"Archisesto" (Architectonic Sector)

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Name coined by the inventor, combining the words "archi[tettura]" (architecture) and "sesto" (compass), i.e., 'architectonic compass'.



Ottavio Revese Bruti (16th-17th cent.)

Historic Period



Proportional compasses for measuring the architectural orders according to the proportions of Andrea Palladio, invented by Ottavio Revese Bruti, an architect from Vicenza. Modelled after the geometric and military compass of Galileo Galilei, the instrument is formed of two flat legs and a transverse arc bearing five sets of proportional scales, each dedicated to one of the elements of an architectural order: the arches, architraves, columns, bases, capitals and balusters of the Tuscan, Doric, Ionian, Corinthian and Composite orders. The success of the archisesto among the proportional instruments used by architects was decreed by British authors who, between 1723 and 1761, at the height of the neo-Palladian vogue, published translations and revisions of Bruti’s treatise in honour of the special interest of King George III in architecture and mathematical instruments. In Britain the instrument was known as the architectonic sector.

Bibliographical Resources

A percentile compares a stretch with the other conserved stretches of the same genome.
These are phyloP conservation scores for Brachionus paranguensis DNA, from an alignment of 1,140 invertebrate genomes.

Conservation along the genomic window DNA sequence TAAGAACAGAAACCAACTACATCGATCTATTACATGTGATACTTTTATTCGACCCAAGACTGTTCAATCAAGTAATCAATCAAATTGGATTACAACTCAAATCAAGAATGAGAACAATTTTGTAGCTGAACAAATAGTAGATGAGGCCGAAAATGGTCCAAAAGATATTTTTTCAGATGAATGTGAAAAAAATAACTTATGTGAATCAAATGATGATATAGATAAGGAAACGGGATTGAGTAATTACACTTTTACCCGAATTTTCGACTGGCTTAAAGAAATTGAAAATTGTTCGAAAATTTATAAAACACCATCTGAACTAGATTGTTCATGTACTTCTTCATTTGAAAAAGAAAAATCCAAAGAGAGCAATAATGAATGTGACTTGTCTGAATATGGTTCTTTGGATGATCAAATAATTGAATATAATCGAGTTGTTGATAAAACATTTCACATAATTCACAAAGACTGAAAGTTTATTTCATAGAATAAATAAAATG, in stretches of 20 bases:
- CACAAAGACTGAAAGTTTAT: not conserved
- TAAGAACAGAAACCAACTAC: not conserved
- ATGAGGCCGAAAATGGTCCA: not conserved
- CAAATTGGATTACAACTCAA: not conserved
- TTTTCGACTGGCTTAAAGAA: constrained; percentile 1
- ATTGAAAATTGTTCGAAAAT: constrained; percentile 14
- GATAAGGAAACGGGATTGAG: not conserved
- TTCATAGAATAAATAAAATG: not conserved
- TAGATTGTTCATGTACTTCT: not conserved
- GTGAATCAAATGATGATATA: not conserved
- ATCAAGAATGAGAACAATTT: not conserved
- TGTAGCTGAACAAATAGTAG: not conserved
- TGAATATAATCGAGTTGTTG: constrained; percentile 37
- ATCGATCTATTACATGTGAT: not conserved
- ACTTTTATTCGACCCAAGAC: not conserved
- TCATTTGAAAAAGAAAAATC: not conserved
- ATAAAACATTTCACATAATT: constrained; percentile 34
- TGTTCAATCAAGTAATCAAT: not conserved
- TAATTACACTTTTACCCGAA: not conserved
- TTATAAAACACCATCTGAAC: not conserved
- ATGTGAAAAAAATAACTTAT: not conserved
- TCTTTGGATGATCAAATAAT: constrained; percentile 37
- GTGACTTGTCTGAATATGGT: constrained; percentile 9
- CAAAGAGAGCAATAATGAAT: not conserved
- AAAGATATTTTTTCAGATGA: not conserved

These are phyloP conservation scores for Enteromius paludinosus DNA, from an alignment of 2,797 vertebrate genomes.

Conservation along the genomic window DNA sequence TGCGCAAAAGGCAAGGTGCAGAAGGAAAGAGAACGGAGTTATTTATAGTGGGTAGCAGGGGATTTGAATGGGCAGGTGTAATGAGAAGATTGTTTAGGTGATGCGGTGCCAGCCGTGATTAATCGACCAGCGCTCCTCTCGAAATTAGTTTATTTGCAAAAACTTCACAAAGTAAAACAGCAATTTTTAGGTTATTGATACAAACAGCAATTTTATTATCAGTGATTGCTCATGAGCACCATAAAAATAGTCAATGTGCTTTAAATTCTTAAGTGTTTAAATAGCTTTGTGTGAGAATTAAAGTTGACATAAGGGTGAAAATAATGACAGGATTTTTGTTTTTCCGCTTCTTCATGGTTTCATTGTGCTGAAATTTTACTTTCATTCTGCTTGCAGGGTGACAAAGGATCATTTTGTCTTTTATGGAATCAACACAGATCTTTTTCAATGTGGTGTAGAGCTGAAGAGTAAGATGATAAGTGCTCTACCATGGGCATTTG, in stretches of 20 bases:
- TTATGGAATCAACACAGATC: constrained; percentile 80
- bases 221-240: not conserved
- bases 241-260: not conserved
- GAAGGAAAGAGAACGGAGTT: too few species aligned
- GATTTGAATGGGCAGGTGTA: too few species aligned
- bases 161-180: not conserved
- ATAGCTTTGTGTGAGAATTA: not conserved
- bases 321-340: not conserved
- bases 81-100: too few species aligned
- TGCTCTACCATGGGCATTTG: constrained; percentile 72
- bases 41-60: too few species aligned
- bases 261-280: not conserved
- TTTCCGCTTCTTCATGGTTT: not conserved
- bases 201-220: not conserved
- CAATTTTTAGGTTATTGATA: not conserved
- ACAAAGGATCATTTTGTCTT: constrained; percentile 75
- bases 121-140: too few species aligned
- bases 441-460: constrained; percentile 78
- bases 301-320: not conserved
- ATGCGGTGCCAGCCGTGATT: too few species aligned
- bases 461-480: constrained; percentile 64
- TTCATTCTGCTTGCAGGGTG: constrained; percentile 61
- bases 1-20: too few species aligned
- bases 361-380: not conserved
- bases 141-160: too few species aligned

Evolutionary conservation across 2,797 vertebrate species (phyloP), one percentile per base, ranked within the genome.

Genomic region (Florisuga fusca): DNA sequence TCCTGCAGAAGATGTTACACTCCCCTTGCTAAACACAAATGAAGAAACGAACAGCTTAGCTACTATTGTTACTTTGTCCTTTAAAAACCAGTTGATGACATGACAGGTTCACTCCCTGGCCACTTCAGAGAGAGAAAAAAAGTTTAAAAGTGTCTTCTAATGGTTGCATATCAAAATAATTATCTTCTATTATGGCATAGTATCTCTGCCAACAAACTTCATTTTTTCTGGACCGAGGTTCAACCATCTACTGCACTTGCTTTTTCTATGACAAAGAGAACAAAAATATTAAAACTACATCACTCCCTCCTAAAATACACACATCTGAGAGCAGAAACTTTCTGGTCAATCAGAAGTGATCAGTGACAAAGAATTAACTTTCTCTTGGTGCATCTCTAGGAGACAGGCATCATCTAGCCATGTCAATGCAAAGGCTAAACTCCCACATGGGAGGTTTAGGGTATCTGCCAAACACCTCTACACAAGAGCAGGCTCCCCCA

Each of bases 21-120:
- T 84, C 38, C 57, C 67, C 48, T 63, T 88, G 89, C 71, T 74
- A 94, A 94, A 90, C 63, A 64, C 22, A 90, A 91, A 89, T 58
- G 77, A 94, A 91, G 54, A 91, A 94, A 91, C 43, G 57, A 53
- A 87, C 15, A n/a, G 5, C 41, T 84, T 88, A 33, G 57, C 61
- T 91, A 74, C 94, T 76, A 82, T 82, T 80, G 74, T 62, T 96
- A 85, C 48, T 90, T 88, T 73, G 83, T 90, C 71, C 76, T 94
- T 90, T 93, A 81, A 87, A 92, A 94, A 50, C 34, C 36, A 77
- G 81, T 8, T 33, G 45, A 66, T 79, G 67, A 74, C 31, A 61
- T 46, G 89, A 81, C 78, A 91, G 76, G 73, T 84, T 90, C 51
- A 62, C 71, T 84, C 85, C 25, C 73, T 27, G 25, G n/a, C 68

Johnston, Stephen. Science, satire and the architectonic sector. XXV Symposium of the Scientific Instrument Commission, Krakow 2006.

Kirby, Joshua. The Description and Use of a New Instrument called an Architectonic Sector.... London, 1761.

Malie, Thomas. A New and Accurate Method of Delineating all the Parts of the Different Orders in Architecture. London, 1737.

Revese Bruti, Ottavio. Archisesto per formar con facilita li cinque ordini d'architettura; con altri particolari intorno la medesima professione. Vicenza, 1627.

Wittkover, Rudolf. Palladio and English Palladianism. Thames and Hudson, London, 1974.

Existing Instruments

- Museum of the History of Science, Oxford
Oxford, Museum of the History of Science, inv. 55213.
Oxford, Museum of the History of Science, inv. 76416.
Oxford, Museum of the History of Science, inv. 40175.
Oxford, Museum of the History of Science, inv. 25362.


Author of the entry: Filippo Camerota

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